Between 1972 and 1984 the Romanians also developed PCPs. The team was initially lead by Henri Coanda (who had built the first jet aircraft in 1910) and Constantine Teodorescu . The PCPs were 40 inches in diameter, with capsules running on steel wheels and rails within the pipeline. The project had pioneered dynamic loading and unloading of capsules (cargo handling without the need to stop the capsule moving) by 1974. Three PCP systems were thought to be in operation in Romania. PCPs existed at: Maneciu Prahova in the Carpathian Mountains and also probably Caraorman on the Danube Delta, and Baia Mare in Transylvania .
Although many different projects were being developed simultaneously, formal communication between people in different countries seems to have been fairly limited. Inevitably good ideas were eventually copied. It is sometimes difficult to determine exactly where ideas came from.
During the period 1975-1985 the US, USSR and UK attempted to find markets for their technology. The Soviets were clearly the most successful, although it remains unclear why implementation of systems within the USSR ceased after 1985. Tubexpress, for example, attempted to introduce a PCP system for the movement of grain in Montana, however plans were opposed on grounds that the proposals were not economically feasible . Both the Soviet and US technology was sold to Japan. No commercial application for the British system was found and the final BHRA reports remain confidential. The British Technology Group did, however, commission research to determine why no market had been found for the technology . This concluded that while many industries were prepared to consider PCP, fears about the mechanical reliability of the system, and unknown financial implications detered any companies from implementing a PCP system without first seeing a real working example – therein lies a ‘Catch 22’.
Some limited research was conducted in the Netherlands during the late 1970s and early 1980s at Twente University of Technology . This seems to have only examined some basic aspects of PCP, a theoretical, engineering based investigation of the technology, and an investigation of design and reliability aspects of components within the PCP system.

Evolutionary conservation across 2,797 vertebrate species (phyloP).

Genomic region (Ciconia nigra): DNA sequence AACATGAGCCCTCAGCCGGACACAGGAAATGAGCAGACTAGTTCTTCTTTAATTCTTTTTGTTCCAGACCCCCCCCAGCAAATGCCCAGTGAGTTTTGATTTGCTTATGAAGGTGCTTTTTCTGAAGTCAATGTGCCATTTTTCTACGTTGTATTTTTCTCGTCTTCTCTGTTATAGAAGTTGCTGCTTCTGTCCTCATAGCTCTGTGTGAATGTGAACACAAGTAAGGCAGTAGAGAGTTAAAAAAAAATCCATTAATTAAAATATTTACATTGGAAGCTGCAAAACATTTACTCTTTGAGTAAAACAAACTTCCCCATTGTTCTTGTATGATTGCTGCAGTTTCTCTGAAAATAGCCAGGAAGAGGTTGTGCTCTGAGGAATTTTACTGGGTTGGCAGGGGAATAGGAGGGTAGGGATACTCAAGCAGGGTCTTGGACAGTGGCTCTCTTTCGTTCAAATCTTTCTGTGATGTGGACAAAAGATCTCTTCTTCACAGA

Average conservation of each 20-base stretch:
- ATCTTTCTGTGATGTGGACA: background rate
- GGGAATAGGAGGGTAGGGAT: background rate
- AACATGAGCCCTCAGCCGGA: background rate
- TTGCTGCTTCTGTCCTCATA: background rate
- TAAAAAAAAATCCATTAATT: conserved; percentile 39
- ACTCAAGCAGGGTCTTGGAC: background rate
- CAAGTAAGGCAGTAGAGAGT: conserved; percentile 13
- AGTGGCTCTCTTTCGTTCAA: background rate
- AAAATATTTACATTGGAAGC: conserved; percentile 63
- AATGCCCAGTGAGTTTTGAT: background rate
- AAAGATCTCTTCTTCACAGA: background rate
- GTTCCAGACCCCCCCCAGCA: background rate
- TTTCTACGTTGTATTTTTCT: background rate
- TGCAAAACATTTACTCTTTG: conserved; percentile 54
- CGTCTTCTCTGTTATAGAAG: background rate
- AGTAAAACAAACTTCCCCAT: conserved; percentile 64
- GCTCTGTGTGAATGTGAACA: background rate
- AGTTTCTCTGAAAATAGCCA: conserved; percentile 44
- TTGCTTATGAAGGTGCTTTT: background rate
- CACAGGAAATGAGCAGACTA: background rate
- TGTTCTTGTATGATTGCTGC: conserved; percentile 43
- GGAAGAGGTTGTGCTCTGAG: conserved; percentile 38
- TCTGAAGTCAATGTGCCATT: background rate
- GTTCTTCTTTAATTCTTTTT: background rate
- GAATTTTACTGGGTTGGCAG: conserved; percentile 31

Work has been undertaken in Prague (mainly at the Institute of Hydrodynamics ASCR) at various times between the 1970s and the current date . This work seems to have been solely of a theoretical nature, although as noted elsewhere in this history, PCP technology of sorts has been in operation in Prague for the last hundred years.
Japanese Attempts to Promote PCPs
Research into PCP was conducted in Japan during the 1960s , although it is not known if any significant progress resulted from this research. Transprogress technology was redesigned for use in a system designed to move limestone for the Sumitomo Cement Company. The system conveyed limestone 3.2km between a mine and a cement plant in Tochigi Pref., near Kuzuu City. Twin 1m diameter pipelines were constructed along the alignment of a disused railway line. First developed in 1981, it was opened in April 1983. It continues to operate, moving 2 million tons annually. Each capsule conveys 1.6 tons, capsules operating in trains of three .
Tubexpress based technology was implemented by the Nippon Steel Corporation, in association with logistics specialist Daifuku. Four test systems were constructed by Nippon / Daifuku :
- (a) 200mm diameter 110m length,
- (b) 400mm diameter 370m long system to test suitability for moving automobile parts,
- (c) 600mm diameter, 323m long pipeline system to reliability and durability of materials used within the system,
- (d) 900mm diameter 540m length system to investigate heavy loading.
These systems lead to the development of ‘Airapid’.
The Airapid system was used to move burnt lime around the Muroran steel works . Dual 61cm pipes were installed elevated 7-8m above the ground. The PCP based system transports material over a distance of 1.5km, between different parts of the steelworks. 0.24 mil tons are conveyed annually.
Both companies attempted to market the technology. Both addressed the potential for both transport of minerals and general commodity freight. Sumitomo also addressed more diverse markets such as solid waste collection  and the construction of tunnels (ready-mixed concrete to the tunnel’s face and excavated earth for the return journey) . Neither Sumitomo or Airapid is understood to have been successful, although Sumitomo continue to actively promote their technology under the name Capsule-Liner.
Incremental Improvements to the Technology and the Search for a Market
From the mid-1980s PCP development continued in Canada, at McMasters’ University, and by Southern Ontario Technologies Inc. The work at McMasters’ included investigations of vertical PCP . This built on the ideas of the Alberta Research Council (see alternative propulsion). Vertical PCPs could be applied to the deep underground mining sector. Some of these ideas and applications were subsequently developed by Sumitomo.
Southern Ontario Technologies Inc (of Scarborough, Ontario, Canada) with Mike Marcu, Tom Dell, Bob Little, John Wong, and Tom Edward, developed a series of PCP prototypes, for application to bulk mineral movements [23/12]. These effectively continued the development of Romanian technology. Much of the work focused on reducing maintenance requirements of PCP (including aspects of propulsion, rolling, polymer wheels, automation, and endurance). For example, designing a new wheel cluster that is theoretically capable of remaining in use for 20 years without stopping. The first prototype PCP in Canada was opened in June 1988 in Stoney Creek, Ontario, for the movement of crushed rock. Pipelines were 40 inches in diameter. Each capsule had a capacity of 10 tonnes, the greatest capacity for a single capsule of any system in the world. The individuals involved remain active in the promotion of PCPs.